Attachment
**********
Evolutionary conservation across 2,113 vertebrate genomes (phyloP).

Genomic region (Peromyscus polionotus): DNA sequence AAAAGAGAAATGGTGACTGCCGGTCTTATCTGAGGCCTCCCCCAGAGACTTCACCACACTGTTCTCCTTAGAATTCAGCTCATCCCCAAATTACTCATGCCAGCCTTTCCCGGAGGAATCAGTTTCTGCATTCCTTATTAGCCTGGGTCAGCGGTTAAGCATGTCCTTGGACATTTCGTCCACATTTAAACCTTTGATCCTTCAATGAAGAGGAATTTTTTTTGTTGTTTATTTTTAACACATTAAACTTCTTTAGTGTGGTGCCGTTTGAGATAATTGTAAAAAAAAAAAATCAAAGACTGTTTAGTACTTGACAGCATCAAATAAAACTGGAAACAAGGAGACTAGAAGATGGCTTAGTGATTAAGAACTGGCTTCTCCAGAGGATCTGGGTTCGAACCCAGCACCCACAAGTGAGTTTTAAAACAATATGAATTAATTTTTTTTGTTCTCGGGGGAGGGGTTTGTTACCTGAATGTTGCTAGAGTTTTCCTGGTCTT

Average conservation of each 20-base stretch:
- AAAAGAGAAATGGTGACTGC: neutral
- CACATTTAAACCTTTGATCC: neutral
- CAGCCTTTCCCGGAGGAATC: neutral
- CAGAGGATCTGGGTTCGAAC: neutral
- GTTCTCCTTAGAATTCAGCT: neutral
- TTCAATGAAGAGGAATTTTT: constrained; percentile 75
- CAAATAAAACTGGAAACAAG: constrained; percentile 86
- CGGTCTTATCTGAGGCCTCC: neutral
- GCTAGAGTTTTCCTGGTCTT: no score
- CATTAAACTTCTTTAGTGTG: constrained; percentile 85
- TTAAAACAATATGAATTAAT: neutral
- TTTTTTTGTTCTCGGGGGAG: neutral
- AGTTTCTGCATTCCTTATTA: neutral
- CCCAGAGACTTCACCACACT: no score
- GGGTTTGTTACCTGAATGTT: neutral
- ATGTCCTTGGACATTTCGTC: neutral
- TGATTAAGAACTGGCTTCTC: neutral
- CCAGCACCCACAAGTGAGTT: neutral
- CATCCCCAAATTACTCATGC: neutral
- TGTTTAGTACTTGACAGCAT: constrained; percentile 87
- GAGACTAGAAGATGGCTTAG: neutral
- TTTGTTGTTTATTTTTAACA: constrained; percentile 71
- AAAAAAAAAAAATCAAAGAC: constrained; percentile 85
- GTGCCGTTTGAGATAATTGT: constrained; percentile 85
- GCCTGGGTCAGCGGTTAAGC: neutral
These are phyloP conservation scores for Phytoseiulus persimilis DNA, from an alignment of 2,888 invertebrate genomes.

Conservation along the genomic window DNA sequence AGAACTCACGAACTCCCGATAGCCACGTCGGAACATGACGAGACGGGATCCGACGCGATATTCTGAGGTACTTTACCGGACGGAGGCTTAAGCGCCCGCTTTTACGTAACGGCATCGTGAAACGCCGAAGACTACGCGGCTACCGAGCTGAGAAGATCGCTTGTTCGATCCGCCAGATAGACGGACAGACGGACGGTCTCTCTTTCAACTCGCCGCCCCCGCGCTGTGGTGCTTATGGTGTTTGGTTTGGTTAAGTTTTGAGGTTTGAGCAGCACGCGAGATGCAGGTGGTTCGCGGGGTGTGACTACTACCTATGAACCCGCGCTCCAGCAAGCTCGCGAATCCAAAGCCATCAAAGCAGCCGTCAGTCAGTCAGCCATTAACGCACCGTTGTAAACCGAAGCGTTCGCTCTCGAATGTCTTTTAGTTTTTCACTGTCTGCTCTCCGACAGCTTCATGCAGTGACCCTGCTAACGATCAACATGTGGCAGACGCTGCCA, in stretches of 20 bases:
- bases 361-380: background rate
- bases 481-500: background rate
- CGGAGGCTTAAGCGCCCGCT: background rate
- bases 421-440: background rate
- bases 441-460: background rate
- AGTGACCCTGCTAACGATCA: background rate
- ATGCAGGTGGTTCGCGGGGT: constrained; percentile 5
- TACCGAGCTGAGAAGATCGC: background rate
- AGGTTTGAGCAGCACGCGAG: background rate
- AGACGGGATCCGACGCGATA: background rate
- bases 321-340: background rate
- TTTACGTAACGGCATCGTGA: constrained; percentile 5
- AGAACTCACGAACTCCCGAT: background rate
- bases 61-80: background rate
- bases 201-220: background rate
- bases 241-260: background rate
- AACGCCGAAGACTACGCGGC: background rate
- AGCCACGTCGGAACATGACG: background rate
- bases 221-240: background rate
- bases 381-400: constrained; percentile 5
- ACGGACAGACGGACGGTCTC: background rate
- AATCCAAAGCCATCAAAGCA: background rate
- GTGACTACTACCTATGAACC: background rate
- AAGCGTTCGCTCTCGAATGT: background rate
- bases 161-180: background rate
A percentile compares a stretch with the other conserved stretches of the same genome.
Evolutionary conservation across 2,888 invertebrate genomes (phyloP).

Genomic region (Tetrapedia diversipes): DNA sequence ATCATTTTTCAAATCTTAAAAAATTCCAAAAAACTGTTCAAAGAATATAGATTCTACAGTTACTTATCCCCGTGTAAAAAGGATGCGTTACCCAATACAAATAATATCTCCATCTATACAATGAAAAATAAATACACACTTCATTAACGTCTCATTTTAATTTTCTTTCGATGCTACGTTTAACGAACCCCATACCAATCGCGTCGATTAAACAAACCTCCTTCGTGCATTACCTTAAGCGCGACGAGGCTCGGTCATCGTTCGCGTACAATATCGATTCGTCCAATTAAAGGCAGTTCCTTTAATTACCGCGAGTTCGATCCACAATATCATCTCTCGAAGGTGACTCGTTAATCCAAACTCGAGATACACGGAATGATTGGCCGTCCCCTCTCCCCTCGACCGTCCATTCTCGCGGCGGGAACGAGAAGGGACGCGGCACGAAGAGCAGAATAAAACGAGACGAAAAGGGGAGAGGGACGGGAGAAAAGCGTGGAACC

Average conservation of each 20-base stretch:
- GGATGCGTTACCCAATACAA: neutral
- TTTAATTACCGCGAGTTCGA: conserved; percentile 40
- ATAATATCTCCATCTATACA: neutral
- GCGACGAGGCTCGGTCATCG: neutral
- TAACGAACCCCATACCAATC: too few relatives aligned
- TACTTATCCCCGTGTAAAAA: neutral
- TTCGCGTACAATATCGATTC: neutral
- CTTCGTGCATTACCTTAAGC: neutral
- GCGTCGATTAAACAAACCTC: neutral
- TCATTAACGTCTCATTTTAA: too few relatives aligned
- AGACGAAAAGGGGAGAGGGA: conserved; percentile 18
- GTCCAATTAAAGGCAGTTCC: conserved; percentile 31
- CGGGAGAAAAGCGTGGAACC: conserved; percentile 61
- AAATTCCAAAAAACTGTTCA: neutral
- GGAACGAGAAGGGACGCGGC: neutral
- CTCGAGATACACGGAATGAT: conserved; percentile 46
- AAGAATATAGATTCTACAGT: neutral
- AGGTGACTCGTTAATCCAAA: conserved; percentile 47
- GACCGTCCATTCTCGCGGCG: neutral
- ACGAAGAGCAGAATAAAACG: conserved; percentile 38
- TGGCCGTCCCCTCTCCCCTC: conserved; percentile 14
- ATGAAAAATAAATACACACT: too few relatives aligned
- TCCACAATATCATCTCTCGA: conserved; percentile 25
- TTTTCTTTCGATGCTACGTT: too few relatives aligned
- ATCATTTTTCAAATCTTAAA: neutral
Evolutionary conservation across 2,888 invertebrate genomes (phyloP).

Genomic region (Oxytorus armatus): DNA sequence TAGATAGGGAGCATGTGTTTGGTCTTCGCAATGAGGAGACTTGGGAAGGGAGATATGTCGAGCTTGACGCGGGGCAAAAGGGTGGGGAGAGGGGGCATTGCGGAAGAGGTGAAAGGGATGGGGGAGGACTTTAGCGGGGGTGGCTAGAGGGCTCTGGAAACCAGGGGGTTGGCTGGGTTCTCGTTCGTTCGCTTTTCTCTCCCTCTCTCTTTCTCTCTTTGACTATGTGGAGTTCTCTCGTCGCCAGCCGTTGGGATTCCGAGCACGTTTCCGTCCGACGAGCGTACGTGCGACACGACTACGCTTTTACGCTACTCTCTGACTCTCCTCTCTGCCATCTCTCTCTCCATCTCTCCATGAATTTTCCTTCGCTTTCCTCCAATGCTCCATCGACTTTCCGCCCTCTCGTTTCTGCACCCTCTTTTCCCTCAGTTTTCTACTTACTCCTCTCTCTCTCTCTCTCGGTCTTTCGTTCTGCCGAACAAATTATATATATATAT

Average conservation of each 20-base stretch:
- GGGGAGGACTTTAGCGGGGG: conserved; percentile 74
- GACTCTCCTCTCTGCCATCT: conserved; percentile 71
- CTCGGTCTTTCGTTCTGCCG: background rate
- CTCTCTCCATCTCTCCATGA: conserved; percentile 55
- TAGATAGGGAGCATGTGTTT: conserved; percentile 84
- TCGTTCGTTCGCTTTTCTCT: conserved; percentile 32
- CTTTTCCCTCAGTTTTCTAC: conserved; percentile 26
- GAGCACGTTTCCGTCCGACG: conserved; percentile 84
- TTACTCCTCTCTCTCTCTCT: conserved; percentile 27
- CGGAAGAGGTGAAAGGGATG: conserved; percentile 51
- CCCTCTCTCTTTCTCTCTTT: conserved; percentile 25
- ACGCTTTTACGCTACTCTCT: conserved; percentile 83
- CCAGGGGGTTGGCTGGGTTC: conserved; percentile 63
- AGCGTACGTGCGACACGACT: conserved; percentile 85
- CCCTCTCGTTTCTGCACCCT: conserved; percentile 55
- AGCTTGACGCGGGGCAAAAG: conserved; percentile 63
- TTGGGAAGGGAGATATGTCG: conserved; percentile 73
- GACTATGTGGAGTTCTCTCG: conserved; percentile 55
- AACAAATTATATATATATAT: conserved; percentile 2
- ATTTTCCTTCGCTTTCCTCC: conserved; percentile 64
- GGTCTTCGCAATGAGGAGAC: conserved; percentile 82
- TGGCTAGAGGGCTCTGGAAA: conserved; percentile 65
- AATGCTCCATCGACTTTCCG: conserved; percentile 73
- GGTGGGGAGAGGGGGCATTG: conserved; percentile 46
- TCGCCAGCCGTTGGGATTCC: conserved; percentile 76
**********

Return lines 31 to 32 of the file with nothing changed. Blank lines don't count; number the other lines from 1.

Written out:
- bases 361-380: background rate
- bases 481-500: background rate